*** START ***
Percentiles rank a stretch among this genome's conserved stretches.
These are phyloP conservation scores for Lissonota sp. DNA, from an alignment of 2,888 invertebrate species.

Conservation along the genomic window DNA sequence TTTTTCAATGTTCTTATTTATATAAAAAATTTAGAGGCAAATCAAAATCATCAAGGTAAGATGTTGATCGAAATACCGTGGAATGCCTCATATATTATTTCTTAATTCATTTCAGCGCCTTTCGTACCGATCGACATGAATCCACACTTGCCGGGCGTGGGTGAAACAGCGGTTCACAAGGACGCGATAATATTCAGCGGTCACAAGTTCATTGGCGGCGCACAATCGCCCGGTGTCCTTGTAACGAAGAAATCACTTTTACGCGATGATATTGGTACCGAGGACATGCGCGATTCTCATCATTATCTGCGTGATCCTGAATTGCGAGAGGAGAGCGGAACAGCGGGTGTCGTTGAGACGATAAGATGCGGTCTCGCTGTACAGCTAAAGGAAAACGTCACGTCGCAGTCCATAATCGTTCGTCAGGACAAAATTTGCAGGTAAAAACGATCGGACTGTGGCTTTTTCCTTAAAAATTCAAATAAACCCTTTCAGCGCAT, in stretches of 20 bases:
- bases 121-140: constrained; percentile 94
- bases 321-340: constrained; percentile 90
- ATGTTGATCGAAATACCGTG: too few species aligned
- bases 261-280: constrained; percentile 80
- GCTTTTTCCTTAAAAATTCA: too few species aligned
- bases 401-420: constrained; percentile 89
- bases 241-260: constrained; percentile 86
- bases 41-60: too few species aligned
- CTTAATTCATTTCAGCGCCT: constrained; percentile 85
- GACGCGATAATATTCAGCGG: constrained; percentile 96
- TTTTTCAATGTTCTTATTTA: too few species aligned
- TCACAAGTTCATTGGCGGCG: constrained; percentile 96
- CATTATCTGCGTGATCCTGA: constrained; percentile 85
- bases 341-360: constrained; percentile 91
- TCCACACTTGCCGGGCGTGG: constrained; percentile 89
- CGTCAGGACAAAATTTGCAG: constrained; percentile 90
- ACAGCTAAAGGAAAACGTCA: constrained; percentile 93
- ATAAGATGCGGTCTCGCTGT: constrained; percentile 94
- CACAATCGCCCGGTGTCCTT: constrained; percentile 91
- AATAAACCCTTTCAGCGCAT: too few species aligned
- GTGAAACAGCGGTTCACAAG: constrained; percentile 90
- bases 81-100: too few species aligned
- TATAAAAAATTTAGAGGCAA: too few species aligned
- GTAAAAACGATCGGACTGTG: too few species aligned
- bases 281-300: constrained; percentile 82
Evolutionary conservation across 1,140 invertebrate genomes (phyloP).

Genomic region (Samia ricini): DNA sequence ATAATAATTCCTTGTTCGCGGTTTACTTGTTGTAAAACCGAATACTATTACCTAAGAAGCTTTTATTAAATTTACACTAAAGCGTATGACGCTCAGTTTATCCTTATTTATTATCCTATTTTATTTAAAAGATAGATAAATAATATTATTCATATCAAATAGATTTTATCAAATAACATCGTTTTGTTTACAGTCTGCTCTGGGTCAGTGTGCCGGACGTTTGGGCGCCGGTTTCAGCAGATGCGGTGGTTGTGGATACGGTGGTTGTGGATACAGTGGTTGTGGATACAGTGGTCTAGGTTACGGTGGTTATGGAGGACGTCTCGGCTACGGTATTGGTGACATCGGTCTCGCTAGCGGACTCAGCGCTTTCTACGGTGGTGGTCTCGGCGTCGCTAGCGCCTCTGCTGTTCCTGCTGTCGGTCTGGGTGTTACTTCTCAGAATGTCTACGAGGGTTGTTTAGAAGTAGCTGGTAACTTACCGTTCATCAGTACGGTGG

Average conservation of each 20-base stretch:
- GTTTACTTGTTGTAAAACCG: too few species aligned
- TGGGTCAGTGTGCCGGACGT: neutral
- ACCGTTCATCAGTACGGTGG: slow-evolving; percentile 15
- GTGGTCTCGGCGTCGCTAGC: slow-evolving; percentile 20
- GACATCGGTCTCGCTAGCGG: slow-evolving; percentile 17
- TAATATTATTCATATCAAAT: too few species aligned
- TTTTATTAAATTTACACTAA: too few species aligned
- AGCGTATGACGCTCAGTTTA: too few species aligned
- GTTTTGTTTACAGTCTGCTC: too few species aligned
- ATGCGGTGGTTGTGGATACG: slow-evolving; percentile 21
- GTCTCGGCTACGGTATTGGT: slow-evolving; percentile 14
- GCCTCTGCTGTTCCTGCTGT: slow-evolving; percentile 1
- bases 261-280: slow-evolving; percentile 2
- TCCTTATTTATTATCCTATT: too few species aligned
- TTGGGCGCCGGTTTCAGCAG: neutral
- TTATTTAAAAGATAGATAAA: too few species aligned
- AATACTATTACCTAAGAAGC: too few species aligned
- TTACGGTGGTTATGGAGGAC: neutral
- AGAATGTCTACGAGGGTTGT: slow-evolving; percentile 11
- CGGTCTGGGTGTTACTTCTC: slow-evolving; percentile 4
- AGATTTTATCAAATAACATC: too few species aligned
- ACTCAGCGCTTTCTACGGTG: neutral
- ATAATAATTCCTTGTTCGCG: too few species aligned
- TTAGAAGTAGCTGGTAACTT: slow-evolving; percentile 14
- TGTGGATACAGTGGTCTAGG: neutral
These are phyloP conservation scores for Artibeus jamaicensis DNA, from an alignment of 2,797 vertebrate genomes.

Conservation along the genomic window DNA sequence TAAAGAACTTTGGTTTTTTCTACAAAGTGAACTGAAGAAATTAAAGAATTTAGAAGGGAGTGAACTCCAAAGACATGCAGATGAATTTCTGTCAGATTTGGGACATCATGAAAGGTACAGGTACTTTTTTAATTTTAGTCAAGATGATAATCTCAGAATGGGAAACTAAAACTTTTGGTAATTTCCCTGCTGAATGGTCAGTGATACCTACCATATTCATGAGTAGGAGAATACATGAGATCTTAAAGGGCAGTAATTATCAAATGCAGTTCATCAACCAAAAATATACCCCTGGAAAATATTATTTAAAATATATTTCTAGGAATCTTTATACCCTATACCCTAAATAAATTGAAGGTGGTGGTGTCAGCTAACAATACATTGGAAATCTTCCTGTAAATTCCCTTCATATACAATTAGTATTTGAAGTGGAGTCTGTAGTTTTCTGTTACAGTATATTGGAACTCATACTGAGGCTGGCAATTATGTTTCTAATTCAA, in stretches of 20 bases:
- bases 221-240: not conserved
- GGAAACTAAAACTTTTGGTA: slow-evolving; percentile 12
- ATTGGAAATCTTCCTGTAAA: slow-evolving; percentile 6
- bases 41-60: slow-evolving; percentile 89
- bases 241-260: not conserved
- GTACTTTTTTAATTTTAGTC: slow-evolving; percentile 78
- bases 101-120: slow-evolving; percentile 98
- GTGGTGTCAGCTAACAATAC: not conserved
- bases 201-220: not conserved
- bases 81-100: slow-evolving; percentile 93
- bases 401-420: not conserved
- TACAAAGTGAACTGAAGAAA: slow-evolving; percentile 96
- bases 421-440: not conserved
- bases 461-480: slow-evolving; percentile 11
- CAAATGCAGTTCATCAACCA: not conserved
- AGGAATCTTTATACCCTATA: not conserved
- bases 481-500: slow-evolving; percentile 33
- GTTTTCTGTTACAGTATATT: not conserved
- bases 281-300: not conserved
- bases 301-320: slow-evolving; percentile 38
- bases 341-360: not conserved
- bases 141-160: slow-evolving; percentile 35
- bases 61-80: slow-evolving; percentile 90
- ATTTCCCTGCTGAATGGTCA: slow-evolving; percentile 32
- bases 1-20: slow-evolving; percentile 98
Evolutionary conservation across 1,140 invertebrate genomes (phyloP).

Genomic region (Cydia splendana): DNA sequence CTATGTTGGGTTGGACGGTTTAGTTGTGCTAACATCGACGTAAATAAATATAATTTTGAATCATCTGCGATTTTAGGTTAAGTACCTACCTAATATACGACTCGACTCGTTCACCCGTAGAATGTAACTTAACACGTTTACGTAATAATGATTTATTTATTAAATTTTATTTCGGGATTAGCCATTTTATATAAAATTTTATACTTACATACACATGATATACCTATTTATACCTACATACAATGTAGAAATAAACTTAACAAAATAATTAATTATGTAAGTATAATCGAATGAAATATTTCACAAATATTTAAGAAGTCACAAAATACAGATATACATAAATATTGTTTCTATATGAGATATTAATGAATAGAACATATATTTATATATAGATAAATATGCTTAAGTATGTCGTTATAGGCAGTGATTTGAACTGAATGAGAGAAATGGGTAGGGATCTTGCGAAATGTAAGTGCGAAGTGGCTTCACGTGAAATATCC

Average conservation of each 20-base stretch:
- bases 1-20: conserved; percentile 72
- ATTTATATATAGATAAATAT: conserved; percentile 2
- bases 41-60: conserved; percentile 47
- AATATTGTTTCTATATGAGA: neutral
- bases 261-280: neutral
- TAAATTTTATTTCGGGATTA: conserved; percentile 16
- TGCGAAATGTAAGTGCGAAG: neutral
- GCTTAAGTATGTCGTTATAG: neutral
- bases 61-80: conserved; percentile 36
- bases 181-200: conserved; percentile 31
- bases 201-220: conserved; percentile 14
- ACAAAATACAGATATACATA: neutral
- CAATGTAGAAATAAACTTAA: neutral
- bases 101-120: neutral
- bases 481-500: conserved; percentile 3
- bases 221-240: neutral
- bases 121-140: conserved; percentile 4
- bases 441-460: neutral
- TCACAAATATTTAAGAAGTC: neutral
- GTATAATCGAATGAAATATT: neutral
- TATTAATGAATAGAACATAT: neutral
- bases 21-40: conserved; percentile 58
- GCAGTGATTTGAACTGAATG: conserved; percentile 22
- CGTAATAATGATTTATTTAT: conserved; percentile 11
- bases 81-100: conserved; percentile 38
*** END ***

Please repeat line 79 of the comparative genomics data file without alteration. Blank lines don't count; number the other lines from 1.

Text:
- bases 341-360: not conserved